Venezuela Becomes Major Transit Point For Drugs
CARACAS, Venezuela (AP) _ Venezuela, long popular among drug traffickers for money-laundering, has become Latin America’s major transshipment center for Colombian-produced drugs, narcotics experts say.
Several high-profile drug scandals involving senior politicians have tarnished the credibility of Venezuela’s leadership, adding to the mounting political woes of President Carlos Andres Perez.
A coup attempt on Feb. 4 touched a sympathetic public nerve when the rebel soldiers promised to root out widespread corruption.
Venezuela and Colombia share a 1,300-mile border of dense, sparsely patrolled jungle, through which pass huge amounts of cocaine, marijuana, heroin and drug-processing chemicals, officials say.
Up to 500 tons of cocaine a year come into Venezuela from Colombia, which has cracked down on the drug trade, said a U.S. official on condition of anonymity.
Venezuela is enticing for several reasons to traffickers shipping drugs to the United States:
-Its location at the northeastern tip of South America is convenient, just 1,200 miles from Miami. In December and January alone, 20 tons of cocaine from Venezuela were confiscated in the United States.
-The country has a well-developed array of highways and landing strips and an extensive and elaborate river network - all largely unpatrolled.
-And then there is the vast jungle that is hard enough for sunlight to penetrate, much less drug agents.
The recent discovery in Colombia of large fields of poppies, the raw material for heroin, has led some officials to suspect the involvement of Italian gangsters based in Caracas.
According to an account in the book ″Octopus,″ by writer Claire Sterling, two Sicilian families have long used Venezuela as a way station for smuggling Middle Eastern heroin.
″The heroin trade in Colombia, for me, is confirmation that there’s been a deal with the Sicilians. It’s better for business to grow it in the region,″ said John Sweeney, an American-born economist who edits a business newsletter Veneconomy.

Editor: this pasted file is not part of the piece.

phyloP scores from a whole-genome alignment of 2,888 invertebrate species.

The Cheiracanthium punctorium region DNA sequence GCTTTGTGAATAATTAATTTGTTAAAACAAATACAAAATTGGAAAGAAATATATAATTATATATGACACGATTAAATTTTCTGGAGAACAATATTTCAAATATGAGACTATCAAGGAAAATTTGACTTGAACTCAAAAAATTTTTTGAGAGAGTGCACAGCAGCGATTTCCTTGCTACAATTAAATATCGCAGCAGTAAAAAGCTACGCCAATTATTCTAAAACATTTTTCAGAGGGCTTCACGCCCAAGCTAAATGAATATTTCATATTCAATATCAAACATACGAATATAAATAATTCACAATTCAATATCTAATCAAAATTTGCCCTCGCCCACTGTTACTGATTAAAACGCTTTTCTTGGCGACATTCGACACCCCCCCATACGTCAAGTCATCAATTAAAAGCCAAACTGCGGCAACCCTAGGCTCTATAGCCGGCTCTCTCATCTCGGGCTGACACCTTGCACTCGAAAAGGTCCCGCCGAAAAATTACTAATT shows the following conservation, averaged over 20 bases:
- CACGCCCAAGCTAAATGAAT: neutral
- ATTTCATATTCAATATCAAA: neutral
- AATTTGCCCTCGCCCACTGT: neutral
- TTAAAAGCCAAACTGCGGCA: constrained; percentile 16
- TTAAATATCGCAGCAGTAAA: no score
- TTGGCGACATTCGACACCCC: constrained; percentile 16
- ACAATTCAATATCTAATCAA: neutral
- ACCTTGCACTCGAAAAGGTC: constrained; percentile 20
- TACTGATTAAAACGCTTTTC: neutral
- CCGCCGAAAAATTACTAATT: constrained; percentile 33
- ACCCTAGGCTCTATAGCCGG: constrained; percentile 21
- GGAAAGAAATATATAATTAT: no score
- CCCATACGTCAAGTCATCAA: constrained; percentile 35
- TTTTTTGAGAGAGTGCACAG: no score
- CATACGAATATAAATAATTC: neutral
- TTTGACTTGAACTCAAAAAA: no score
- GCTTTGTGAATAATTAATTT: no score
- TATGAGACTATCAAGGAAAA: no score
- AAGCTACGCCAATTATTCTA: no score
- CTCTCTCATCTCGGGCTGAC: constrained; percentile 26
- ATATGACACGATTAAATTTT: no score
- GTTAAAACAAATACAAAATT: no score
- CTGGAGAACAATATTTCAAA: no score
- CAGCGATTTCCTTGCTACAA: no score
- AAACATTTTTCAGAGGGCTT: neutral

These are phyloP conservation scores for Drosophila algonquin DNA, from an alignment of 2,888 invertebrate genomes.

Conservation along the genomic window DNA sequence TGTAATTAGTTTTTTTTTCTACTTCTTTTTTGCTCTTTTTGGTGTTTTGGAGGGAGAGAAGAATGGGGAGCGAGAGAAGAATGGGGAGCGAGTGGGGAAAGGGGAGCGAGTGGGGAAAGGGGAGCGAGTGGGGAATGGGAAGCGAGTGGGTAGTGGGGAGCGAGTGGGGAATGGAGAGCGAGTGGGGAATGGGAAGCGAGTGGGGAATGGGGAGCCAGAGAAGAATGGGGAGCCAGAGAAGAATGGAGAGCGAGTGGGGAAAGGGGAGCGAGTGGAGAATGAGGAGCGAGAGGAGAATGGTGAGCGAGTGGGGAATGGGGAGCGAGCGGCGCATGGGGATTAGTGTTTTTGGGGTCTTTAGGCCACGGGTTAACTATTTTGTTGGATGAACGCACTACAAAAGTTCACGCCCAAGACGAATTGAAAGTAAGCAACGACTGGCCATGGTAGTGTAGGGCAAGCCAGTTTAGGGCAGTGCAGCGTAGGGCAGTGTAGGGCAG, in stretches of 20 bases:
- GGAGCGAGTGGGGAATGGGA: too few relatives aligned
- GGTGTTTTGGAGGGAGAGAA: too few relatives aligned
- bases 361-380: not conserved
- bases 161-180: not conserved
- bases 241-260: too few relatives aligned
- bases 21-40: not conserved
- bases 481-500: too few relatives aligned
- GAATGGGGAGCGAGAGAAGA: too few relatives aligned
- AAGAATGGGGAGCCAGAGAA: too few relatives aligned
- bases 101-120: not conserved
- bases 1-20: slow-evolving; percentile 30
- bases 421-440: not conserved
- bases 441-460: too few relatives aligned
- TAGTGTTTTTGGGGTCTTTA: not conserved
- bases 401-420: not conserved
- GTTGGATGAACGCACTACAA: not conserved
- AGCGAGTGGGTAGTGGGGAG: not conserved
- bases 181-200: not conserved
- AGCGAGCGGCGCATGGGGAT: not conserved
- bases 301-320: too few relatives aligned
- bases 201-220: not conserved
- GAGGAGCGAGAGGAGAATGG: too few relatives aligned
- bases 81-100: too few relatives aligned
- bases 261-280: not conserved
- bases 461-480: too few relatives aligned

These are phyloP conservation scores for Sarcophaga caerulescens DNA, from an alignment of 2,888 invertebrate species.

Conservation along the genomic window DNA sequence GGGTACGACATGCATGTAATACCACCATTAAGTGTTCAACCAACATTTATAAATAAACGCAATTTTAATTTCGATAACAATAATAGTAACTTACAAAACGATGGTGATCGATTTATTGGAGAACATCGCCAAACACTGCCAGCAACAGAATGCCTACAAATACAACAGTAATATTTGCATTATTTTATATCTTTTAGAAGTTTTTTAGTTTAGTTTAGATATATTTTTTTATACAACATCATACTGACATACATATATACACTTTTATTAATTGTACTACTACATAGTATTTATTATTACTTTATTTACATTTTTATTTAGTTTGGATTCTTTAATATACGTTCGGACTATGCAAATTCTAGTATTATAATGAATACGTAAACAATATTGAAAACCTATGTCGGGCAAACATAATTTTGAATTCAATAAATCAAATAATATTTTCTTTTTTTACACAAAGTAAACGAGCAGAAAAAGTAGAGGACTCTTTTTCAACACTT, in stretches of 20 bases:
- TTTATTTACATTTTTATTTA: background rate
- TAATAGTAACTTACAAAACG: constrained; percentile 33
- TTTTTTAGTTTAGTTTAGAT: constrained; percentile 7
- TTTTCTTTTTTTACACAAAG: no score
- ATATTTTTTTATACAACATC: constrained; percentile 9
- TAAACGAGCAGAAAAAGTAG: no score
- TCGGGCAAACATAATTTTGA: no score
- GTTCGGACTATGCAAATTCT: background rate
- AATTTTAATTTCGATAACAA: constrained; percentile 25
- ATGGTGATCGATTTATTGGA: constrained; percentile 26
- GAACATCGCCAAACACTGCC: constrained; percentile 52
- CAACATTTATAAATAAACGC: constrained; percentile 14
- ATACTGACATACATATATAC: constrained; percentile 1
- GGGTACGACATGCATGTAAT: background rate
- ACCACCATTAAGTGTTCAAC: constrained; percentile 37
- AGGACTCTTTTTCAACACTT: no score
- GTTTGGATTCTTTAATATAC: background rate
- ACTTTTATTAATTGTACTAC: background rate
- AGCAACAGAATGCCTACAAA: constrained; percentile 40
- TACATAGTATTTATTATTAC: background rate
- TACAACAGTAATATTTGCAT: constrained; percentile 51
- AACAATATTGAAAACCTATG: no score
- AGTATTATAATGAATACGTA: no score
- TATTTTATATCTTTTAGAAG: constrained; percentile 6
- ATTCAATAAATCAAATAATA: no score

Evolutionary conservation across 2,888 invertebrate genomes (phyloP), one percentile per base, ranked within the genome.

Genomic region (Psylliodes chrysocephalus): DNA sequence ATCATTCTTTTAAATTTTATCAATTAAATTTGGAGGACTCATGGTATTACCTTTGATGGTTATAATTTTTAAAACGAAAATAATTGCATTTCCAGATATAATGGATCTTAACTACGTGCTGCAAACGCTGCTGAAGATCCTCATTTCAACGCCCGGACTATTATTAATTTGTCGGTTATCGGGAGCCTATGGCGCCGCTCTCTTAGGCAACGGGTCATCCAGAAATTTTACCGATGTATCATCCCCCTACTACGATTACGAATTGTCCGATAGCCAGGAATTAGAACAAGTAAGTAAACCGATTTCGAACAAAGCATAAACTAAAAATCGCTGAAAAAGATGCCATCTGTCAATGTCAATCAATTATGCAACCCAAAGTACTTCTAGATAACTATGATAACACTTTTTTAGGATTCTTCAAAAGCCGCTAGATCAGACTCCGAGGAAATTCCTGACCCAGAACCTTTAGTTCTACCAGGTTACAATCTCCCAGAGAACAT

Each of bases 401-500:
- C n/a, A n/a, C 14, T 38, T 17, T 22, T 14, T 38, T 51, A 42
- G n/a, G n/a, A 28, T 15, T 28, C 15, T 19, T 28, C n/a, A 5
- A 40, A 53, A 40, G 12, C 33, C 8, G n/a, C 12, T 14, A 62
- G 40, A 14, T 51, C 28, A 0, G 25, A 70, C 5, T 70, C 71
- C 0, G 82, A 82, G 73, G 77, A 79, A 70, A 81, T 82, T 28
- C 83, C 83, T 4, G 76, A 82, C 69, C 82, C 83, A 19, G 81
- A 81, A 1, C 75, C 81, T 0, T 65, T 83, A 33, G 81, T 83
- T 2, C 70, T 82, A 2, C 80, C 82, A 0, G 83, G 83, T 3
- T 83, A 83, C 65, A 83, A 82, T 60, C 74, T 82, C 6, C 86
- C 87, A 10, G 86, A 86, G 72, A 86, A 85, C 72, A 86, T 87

The government seized a record nine tons of cocaine in 1991, compared to six tons in 1990. But the seizures represent a tiny portion of the narcotics which officials believe are being transported through dense Venezuelan jungles.
President Perez has said the anti-drug fight will become a national priority. He elevated the head of the anti-drug commission to Cabinet status, and the police and National Guard have won credit for more aggressive raids.
But U.S. Ambassador Michael Skol said the government ″is still coming to terms with the notion that narcotrafficking is a major problem for Venezuela.″ Traffickers bribe local security forces and government functionaries, most of whom earn miserably low salaries. The corrupting influence of the drug trade has also reached the ruling elite.
Several congressmen, a Catholic priest, and the ex-president of Venezuela’s highest military court have been charged with drug-related offenses.
Money-laundering - legal in Venezuela - increased ″1,000 to 2,000 percent in the past four years,″ said Congressman Jose Davila of the New Generation Party. He heads the anti-drug commission in the Chamber of Deputies.
In their quest to disguise the origin of millions of illicitly earned dollars, drug traffickers have poured money into cash-intensive businesses such as travel agencies, casinos, restaurants, hotels and exchange houses.
Congress is expected to pass a new law this year imposing stiff reporting requirements for large cash transactions.